Despite his defeat in this year’s presidential election, the political shade of Nicolas Sarkozy hovers over the election.
Fillon served as Sarkozy’s prime minister throughout his term in office, while Copé spearheaded the no-holds-barred campaign for his reelection.
Most commentators see the election as a dry run for choosing the party’s presidential candidate in 2017.
Not so UMP MP Axel Poniatowski.
“There will be a new election in November 2015, one year before the primaries for the presidential election, so we are only speaking of a situation where we are choosing the leader for the three coming years," he told RFI.
“I don't think this election will have any impact at all on our candidate for the presidential election four and a half years from now."
A steadily worsening economic crisis leading to a wave of redundancies, mass unemployment and a cost-cutting, tax-hiking budget.
That has been accompanied by gaffes and divisions in the government that have led to accusations of amateurishness and inconsistency.
But the UMP has not milked Hollande’s plummeting popularity for all it is worth, perhaps partly because of the vacuum left by Sarkozy’s retirement from the political arena.
While nobody could accuse Copé, in particular, of going easy on the anti-Hollande soundbites, the media spotlight has been turned on the battle at the top of the UMP and, as the vote has approached, the rivals have turned their invective on each other.
A much-touted TV debate last month may have been bland to the point of boring but the last week has delivered plenty of feisty rhetoric – Fillon accusing Copé of “chasing after buzz at any price” and taking “every right turn possible”, while his redoubtable rival accused the ex-PM of being “the right’s Hollande” responsible for an opposition “in carpet-slippers”.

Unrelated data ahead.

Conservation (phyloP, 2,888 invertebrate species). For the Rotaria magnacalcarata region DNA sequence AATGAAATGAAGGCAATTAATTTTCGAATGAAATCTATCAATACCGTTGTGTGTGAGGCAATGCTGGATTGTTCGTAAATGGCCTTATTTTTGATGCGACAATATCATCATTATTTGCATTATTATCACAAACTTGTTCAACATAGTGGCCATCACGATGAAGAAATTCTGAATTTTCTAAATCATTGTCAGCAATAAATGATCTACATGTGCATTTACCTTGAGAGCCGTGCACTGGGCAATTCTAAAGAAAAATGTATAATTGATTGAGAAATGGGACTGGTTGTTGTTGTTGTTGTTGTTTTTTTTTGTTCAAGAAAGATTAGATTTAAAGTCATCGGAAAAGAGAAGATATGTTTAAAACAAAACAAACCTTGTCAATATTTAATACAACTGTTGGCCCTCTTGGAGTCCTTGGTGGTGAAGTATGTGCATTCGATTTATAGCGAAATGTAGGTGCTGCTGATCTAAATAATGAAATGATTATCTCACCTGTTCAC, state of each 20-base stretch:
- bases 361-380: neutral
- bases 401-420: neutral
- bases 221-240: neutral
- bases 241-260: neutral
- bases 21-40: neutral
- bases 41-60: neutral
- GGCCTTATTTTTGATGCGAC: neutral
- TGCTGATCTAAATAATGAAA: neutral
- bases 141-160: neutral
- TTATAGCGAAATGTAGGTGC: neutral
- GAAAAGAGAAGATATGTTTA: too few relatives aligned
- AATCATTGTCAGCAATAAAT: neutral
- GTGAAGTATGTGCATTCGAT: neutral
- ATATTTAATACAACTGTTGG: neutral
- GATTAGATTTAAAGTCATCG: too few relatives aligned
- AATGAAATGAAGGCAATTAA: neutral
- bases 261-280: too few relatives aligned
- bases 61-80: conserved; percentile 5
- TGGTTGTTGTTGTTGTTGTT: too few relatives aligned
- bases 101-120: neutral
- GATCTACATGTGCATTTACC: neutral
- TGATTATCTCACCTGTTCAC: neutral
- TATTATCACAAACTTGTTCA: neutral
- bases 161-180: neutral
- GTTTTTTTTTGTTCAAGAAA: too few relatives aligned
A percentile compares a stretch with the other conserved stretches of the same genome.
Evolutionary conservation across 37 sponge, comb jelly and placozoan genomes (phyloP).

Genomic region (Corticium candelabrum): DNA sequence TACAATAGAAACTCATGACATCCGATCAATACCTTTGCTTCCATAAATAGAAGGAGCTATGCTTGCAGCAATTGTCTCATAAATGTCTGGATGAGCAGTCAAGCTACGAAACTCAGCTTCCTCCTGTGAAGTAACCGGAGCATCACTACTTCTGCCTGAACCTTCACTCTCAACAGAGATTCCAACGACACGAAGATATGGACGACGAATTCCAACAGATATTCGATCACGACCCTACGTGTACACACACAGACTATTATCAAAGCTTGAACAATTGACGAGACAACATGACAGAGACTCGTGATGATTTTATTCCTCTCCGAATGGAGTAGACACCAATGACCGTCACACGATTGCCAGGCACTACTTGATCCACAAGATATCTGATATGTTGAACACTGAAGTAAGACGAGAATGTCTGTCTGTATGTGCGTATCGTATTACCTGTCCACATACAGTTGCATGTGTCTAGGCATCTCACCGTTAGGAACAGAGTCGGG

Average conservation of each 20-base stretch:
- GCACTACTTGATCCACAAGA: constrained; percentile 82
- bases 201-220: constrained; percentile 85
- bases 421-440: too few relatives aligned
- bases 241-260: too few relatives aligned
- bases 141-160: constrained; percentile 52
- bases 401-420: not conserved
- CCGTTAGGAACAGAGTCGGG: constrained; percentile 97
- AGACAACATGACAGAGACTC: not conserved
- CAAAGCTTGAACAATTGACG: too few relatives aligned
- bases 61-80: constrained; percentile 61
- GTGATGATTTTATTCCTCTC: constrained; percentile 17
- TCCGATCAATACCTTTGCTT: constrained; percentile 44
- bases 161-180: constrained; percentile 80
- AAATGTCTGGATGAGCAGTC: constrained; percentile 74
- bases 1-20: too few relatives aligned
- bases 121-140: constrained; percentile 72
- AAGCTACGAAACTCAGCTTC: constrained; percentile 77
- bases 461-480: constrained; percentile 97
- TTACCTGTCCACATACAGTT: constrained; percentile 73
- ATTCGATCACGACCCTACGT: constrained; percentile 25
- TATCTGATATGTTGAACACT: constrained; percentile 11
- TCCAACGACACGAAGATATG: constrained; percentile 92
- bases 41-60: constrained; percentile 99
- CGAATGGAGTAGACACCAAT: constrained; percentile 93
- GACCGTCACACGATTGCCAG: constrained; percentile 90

In fact, the two agree on most headline political issues.
They claim that French bosses are weighed down by taxes, labour costs and the 35-hour week, they oppose same-sex marriage and giving non-EU nationals the right to vote in council elections and they back their party’s new line of refusing to call for a vote for Socialist candidates facing the far-right Front National (FN).
But Fillon is undoubtedly lower key than the flamboyant, not to say aggressive, Copé.
The former prime minister’s USP is his supposed “statesmanlike” qualities, which, he claims, would allow him to rally the party and its supporters in the run-up to the next presidential election in 2017.
Copé, on the other hand, promises to roll up his sleeves and start campaigning right away, predicting a wave of UMP victories in 2014’s municipal elections just for starters.
To do this he intends to continue the rightward shift in the party’s rhetoric that he masterminded during the presidential campaign in an effort to win back voters who had defected to the FN.
That may not have been entirely successful but it does seem to have put the Socialists on the run on many of Hollande’s campaign promises. They seem in no hurry to introduce votes for foreigners, which Copé and friends assured the voters would lead to halal food in school canteens, and have accepted a former rail boss’s recommendation to let employers off millions of euros-worth of social security charges, which the UMP claimed were clogging up the nation’s creative juices.
Whether he wins or not, Copé looks unlikely to change his style, if his recent claims of growing "anti-white racism" and pains au chocolat snatched from children's hands during ramadan are anything to go by.
The election is the first time that all paid-up UMP members have been able to vote for their party leader and they are doing so in polling stations across the country.
Although Copé has an enthusiastic following, opinion polls have show Fillon likely to win, many party members preferring not to lose the middle ground by a too blatant pursuit of voters tempted by the far right.
The result is to be announced on Sunday evening.